Homunculus, or homunculus - one of the secrets of medieval alchemists and one of their most important and serious experiments, which consisted in the "cultivation" of a living creature by artificial means.
The essence of the concept of "homunculus"
Alchemists have tried to achieve such lofty goals that modern scientists do not dare to dream of. In the same list with the philosopher's stone and the transformation of lead into gold was the creation of homunculi - creatures similar to humans, but not born, but grown artificially.
Although the concept of "homunculus" was widespread in the XII century, this topic became really popular only a century later, when Arnaldus de Villanova, a doctor and alchemist from Spain, created the theory of "making" people and, according to rumors, conducted a number of successful experiments, which others it has not been possible before. For a long time it was believed that he was the only one who was able to achieve the result, but three centuries after the death of Arnaldus, Paracelsus supported his idea and even proposed his own recipe for growing an artificial man.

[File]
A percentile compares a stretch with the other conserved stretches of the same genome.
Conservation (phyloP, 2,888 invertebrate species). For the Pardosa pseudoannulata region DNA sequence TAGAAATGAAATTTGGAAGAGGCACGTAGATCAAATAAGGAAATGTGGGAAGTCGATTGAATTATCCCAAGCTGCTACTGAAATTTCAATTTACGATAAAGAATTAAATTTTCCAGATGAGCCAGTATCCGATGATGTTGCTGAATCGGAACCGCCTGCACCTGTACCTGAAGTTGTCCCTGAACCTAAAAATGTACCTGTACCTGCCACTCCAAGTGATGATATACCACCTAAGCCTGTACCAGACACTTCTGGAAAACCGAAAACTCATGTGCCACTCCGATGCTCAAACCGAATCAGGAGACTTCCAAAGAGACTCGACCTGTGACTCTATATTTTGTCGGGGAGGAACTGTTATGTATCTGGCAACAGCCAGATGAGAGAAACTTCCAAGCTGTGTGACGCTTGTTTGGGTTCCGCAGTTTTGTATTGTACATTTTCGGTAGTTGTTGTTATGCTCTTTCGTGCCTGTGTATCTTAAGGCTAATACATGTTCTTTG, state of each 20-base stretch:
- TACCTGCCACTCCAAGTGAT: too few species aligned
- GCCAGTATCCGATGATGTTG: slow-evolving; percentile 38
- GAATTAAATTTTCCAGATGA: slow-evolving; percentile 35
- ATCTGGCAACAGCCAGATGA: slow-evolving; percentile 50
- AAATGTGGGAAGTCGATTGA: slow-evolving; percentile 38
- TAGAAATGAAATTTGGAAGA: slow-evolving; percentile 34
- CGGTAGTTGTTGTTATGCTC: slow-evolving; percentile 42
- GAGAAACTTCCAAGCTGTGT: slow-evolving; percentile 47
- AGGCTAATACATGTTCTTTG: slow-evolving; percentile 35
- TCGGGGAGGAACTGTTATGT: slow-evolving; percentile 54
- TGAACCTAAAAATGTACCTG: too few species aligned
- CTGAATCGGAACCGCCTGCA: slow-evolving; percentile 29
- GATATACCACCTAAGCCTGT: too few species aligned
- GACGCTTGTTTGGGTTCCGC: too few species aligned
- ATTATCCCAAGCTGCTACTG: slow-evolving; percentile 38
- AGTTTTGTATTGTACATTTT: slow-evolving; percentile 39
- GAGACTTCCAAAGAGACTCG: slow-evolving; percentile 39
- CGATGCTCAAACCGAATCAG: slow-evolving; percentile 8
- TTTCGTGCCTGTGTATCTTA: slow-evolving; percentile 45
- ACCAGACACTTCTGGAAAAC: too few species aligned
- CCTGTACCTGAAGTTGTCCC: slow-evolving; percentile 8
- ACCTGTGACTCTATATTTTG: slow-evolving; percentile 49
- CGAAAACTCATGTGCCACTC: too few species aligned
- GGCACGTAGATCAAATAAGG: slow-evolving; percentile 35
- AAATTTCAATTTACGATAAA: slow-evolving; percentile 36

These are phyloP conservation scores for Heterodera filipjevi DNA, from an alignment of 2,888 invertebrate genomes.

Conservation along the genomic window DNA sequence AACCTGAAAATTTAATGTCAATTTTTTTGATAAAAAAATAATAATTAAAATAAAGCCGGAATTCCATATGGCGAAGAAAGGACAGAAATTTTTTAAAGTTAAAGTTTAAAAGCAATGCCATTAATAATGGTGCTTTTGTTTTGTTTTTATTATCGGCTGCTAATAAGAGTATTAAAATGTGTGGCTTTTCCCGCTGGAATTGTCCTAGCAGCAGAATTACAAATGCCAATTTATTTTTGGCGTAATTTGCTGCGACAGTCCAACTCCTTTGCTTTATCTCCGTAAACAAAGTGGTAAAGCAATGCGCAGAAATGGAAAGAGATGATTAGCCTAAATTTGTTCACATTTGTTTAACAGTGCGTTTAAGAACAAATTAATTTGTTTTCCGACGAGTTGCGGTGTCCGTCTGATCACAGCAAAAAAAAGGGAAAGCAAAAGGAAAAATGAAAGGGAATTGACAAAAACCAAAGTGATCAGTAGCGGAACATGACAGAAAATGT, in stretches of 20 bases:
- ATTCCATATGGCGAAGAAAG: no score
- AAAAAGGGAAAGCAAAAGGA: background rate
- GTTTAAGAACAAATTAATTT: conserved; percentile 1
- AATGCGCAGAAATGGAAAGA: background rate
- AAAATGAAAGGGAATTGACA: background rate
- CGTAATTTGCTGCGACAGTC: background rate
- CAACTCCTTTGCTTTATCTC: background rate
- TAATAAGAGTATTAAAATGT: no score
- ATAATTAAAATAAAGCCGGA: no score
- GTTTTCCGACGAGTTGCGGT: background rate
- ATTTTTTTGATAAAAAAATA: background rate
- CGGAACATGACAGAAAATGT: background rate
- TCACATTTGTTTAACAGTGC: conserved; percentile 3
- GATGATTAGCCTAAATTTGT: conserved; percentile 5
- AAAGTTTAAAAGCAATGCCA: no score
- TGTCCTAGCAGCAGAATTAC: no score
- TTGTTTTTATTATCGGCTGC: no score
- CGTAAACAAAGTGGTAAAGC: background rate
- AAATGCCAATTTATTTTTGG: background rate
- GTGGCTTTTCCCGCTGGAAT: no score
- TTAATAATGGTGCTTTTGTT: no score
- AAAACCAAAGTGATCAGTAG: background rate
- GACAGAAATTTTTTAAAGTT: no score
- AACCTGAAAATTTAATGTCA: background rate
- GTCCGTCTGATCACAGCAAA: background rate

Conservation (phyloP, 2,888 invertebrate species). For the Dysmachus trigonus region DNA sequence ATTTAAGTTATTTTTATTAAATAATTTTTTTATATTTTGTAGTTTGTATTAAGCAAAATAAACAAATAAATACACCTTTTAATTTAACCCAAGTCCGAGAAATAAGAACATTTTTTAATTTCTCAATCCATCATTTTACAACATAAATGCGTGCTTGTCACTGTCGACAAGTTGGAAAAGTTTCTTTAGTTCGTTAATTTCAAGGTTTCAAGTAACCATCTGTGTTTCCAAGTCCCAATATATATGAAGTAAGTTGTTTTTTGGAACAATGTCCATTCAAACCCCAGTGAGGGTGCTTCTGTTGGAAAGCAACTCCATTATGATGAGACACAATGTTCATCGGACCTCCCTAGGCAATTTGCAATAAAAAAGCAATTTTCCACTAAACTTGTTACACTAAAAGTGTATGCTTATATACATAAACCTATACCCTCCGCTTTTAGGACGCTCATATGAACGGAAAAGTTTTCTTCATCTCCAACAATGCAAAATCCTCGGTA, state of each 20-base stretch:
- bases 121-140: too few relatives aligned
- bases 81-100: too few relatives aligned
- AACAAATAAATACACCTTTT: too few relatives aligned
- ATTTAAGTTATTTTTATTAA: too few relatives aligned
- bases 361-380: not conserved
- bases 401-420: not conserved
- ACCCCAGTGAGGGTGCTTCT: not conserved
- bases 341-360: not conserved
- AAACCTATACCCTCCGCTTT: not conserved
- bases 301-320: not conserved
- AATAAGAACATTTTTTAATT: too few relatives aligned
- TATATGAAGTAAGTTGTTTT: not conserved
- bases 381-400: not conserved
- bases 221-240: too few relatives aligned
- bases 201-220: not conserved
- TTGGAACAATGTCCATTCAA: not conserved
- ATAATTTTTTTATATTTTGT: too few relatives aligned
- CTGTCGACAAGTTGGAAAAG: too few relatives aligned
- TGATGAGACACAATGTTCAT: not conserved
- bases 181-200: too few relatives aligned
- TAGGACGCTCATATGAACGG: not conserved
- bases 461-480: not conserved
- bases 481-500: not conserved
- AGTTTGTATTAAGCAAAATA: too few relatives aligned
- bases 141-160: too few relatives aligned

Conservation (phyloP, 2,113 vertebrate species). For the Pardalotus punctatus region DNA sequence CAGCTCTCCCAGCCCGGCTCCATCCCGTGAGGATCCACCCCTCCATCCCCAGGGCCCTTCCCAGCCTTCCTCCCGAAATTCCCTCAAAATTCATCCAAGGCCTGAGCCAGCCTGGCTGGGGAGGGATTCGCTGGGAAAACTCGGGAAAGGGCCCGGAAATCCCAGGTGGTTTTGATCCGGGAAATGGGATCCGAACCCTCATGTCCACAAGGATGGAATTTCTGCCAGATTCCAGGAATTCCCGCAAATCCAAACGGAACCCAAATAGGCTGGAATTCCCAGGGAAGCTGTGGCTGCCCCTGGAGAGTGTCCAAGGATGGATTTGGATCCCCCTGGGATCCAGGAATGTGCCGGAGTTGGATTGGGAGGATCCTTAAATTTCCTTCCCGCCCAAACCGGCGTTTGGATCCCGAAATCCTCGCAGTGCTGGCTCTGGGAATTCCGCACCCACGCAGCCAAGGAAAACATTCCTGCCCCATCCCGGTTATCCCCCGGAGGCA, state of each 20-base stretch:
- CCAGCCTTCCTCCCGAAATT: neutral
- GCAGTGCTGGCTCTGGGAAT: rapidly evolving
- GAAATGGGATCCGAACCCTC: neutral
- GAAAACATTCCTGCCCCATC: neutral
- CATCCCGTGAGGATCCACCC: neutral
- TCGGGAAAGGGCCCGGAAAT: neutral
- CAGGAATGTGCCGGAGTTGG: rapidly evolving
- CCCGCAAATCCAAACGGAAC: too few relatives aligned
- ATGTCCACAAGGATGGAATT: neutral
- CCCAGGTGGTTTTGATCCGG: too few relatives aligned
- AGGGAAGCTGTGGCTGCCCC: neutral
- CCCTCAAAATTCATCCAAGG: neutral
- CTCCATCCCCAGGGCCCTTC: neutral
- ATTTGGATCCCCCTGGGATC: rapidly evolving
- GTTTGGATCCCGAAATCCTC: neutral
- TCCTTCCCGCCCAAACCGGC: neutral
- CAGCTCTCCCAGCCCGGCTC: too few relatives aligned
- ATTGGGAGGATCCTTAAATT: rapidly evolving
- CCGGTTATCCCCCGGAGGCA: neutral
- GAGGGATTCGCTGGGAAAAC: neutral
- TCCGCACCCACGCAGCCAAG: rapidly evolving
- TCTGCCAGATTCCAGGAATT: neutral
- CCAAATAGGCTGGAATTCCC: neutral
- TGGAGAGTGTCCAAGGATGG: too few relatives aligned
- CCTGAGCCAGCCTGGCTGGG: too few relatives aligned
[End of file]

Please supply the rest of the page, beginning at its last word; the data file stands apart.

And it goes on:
It was assumed that the homunculus would not be just an artificially grown body or a kind of soulless robot. The alchemists believed that this consciousness would have both feelings and reason, and indeed it would begin to resemble a person in many ways.
How alchemists tried to create a homunculus
There were several different methods for creating homunculi, but almost all of them were based on one idea: the sperm should become the basis for this creature, because it is he who eventually turns into a person in the womb of his mother. The process of carrying a child to alchemists in the Middle Ages seemed akin to the process of growing a homunculus, only they wanted to do without the "standard" methods. Moreover, it was assumed that the sperm is a man, only tiny, and in the mother's womb it only increases in size, nothing more.
One of the most popular recipes for growing a homunculus belongs to Paracelsus. He proposed taking human sperm, heating it in a special way in a test tube, magnetizing it, burying it in horse manure, and also performing a number of other manipulations, the essence of most of which was not clear even at the time of the development of this method. Next, it was necessary to keep the test tube with the homunculus in special conditions, from time to time feeding the little man so that he would grow and develop. It was supposed to be fed with human blood. According to Paracelsus, it was possible to achieve the result in this case in the shortest possible time: the homunculus needed 40 days to "mature". By this time, the growth of the creature should have already reached about 30, 5 cm.